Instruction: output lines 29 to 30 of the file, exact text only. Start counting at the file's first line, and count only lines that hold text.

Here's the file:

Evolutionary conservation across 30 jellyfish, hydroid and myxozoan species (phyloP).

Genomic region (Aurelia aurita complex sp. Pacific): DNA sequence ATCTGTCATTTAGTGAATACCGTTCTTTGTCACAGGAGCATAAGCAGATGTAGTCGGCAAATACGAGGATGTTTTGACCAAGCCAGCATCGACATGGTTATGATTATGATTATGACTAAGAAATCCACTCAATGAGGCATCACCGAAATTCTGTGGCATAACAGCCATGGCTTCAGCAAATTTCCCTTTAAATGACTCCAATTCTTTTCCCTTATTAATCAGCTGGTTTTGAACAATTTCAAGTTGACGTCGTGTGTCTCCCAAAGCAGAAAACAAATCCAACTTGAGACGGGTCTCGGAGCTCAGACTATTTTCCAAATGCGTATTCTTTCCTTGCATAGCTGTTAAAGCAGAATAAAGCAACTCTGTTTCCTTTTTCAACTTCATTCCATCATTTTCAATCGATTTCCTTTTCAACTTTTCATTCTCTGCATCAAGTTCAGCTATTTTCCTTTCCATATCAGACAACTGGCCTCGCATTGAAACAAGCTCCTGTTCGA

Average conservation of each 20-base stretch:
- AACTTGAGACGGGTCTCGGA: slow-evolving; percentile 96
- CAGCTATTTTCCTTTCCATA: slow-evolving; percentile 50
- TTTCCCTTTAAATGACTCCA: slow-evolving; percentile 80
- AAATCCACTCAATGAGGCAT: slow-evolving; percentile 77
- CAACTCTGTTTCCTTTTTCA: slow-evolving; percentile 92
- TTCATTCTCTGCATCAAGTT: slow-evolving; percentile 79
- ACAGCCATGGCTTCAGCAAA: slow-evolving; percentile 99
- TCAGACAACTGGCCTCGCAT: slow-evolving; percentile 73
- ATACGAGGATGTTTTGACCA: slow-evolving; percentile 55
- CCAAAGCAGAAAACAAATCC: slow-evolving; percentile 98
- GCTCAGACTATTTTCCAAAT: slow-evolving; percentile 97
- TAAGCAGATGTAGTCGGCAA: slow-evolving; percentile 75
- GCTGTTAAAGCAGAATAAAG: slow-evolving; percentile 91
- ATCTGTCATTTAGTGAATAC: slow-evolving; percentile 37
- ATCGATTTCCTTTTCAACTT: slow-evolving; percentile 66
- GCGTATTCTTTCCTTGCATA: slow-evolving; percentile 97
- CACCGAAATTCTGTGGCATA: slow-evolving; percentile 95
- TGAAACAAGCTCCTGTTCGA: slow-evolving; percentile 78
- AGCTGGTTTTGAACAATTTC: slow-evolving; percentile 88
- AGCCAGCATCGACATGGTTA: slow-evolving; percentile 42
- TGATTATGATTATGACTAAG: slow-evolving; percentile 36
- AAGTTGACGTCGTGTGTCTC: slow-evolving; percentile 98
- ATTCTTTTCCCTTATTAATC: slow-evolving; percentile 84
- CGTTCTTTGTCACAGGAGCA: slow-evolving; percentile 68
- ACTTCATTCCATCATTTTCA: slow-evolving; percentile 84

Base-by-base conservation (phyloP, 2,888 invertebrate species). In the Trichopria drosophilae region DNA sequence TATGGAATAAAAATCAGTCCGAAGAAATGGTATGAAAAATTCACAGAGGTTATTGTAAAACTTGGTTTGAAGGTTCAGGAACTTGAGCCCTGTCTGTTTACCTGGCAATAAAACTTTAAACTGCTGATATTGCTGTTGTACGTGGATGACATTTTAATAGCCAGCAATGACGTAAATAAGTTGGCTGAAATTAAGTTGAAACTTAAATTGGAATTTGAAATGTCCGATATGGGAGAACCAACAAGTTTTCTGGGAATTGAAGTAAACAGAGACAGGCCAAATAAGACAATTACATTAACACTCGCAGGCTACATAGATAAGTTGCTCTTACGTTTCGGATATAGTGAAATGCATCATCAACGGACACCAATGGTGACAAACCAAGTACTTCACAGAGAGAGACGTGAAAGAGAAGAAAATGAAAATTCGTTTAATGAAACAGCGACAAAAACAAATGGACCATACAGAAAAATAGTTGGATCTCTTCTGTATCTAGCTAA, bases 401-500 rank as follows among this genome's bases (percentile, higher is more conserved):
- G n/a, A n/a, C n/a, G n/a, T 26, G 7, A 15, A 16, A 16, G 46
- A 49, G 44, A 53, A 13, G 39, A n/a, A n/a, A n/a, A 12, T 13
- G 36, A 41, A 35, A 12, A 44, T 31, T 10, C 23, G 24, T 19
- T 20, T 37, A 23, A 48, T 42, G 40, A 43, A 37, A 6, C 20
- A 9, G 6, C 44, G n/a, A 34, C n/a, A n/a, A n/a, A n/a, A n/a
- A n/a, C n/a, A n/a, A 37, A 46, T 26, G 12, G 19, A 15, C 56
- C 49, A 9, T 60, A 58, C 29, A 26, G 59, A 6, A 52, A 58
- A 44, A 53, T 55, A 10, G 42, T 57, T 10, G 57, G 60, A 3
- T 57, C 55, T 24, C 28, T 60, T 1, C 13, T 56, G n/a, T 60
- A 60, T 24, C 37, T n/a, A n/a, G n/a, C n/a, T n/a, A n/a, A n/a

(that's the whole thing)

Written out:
Base-by-base conservation (phyloP, 2,888 invertebrate species). In the Trichopria drosophilae region DNA sequence TATGGAATAAAAATCAGTCCGAAGAAATGGTATGAAAAATTCACAGAGGTTATTGTAAAACTTGGTTTGAAGGTTCAGGAACTTGAGCCCTGTCTGTTTACCTGGCAATAAAACTTTAAACTGCTGATATTGCTGTTGTACGTGGATGACATTTTAATAGCCAGCAATGACGTAAATAAGTTGGCTGAAATTAAGTTGAAACTTAAATTGGAATTTGAAATGTCCGATATGGGAGAACCAACAAGTTTTCTGGGAATTGAAGTAAACAGAGACAGGCCAAATAAGACAATTACATTAACACTCGCAGGCTACATAGATAAGTTGCTCTTACGTTTCGGATATAGTGAAATGCATCATCAACGGACACCAATGGTGACAAACCAAGTACTTCACAGAGAGAGACGTGAAAGAGAAGAAAATGAAAATTCGTTTAATGAAACAGCGACAAAAACAAATGGACCATACAGAAAAATAGTTGGATCTCTTCTGTATCTAGCTAA, bases 401-500 rank as follows among this genome's bases (percentile, higher is more conserved):
- G n/a, A n/a, C n/a, G n/a, T 26, G 7, A 15, A 16, A 16, G 46